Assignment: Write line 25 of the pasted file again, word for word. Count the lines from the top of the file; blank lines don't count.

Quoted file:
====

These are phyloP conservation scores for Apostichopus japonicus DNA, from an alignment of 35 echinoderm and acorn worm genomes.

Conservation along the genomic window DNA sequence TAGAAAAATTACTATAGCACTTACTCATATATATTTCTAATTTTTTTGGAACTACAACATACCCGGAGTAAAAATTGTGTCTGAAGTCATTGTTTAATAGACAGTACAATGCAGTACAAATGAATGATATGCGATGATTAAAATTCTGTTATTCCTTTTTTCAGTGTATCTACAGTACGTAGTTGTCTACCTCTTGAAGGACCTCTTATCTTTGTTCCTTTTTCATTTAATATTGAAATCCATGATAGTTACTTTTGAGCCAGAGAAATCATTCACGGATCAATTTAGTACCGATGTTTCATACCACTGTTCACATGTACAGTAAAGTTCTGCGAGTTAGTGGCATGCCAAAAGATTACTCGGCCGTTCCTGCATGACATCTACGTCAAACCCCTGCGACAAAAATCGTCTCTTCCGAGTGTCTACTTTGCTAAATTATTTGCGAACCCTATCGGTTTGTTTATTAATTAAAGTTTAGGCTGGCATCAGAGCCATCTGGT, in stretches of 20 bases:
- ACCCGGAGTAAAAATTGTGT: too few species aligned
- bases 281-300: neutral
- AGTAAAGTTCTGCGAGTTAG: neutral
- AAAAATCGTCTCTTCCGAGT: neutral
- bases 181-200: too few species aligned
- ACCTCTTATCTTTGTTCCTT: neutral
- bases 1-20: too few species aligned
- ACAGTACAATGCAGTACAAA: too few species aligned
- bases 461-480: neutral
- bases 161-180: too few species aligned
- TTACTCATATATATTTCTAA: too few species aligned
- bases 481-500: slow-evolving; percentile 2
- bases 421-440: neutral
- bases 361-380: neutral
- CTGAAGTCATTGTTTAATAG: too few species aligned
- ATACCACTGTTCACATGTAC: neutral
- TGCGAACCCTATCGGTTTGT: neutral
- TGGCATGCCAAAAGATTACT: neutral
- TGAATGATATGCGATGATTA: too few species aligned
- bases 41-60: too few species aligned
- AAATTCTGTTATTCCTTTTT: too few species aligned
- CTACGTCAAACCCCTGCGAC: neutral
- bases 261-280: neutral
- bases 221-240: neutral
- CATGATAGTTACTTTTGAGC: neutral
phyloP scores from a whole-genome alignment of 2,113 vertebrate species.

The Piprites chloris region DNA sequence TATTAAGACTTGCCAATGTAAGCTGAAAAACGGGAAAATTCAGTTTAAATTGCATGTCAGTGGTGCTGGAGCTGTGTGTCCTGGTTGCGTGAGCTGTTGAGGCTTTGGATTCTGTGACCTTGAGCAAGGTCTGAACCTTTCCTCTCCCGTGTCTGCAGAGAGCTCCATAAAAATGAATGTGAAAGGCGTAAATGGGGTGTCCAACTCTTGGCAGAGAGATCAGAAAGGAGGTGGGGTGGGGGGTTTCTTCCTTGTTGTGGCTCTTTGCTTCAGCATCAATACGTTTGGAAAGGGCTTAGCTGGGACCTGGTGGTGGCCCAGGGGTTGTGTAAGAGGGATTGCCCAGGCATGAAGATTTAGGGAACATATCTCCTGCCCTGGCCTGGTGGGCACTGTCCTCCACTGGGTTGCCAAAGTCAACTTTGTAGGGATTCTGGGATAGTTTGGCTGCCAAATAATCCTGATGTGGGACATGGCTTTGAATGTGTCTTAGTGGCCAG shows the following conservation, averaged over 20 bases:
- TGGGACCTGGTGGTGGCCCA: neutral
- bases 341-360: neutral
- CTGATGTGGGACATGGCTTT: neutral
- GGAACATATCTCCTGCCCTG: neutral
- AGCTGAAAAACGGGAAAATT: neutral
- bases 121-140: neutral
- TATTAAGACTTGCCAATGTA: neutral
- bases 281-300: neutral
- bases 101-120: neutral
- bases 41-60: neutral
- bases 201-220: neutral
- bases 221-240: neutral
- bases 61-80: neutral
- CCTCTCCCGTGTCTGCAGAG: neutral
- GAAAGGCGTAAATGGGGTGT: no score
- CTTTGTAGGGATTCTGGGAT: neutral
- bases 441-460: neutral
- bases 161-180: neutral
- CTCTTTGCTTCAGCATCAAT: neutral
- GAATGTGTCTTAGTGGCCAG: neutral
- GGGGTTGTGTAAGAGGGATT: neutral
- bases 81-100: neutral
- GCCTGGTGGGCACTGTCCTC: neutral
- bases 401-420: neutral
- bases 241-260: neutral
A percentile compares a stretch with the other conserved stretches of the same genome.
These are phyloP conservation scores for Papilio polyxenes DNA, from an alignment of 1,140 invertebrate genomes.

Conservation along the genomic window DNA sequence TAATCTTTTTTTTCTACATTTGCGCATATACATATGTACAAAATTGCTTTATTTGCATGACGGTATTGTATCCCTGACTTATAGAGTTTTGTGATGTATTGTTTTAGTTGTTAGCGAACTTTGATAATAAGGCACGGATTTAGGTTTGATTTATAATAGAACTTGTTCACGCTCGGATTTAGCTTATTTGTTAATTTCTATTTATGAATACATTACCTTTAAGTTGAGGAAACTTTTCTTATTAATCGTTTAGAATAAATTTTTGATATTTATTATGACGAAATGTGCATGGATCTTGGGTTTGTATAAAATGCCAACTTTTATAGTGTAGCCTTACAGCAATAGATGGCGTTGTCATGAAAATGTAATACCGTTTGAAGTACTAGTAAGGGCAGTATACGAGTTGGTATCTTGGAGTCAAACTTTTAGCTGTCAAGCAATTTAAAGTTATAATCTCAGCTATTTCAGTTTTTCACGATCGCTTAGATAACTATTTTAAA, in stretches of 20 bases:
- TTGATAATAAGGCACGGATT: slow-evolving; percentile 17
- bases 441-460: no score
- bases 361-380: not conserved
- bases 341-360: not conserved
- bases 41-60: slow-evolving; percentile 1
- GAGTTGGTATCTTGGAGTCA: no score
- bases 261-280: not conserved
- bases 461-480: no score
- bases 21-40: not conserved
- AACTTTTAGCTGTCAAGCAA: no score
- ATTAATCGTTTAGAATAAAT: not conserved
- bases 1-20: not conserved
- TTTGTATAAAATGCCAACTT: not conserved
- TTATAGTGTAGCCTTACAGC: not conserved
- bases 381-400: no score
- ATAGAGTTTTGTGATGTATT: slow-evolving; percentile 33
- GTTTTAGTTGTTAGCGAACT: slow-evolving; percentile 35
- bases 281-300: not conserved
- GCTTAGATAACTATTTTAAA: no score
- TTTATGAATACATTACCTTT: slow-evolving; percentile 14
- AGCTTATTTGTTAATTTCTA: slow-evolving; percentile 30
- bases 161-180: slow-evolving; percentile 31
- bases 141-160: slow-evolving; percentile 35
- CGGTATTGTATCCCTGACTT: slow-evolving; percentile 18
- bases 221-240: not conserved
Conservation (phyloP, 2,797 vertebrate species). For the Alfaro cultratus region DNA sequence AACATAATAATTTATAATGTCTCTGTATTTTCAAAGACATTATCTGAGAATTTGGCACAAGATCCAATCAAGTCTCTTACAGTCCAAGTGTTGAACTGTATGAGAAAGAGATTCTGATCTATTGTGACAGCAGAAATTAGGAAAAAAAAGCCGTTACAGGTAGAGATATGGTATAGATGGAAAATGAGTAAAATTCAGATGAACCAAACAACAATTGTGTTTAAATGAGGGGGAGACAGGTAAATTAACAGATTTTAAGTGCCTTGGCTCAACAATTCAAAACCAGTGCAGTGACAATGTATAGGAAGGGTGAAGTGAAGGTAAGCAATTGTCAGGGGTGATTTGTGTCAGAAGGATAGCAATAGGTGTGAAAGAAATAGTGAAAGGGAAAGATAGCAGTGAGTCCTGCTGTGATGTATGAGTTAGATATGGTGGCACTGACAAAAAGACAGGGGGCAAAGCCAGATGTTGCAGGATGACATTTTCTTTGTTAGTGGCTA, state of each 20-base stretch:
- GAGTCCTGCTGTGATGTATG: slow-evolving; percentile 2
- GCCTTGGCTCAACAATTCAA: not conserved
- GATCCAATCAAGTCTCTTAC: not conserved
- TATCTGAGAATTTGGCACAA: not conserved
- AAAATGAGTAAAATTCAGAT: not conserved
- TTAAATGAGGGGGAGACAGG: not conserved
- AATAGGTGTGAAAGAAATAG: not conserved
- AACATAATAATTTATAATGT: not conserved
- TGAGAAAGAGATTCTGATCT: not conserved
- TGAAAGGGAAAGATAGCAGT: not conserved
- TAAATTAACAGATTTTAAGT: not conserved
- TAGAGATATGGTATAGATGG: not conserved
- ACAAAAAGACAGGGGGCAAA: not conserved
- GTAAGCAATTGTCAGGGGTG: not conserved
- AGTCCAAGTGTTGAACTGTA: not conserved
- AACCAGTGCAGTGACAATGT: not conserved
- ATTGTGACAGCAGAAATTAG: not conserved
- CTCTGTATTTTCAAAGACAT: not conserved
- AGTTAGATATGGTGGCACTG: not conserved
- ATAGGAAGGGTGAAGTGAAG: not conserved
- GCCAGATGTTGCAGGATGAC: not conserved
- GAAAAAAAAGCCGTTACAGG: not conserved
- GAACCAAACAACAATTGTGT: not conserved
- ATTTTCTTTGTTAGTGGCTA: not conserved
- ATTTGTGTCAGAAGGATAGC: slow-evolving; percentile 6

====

- bases 261-280: neutral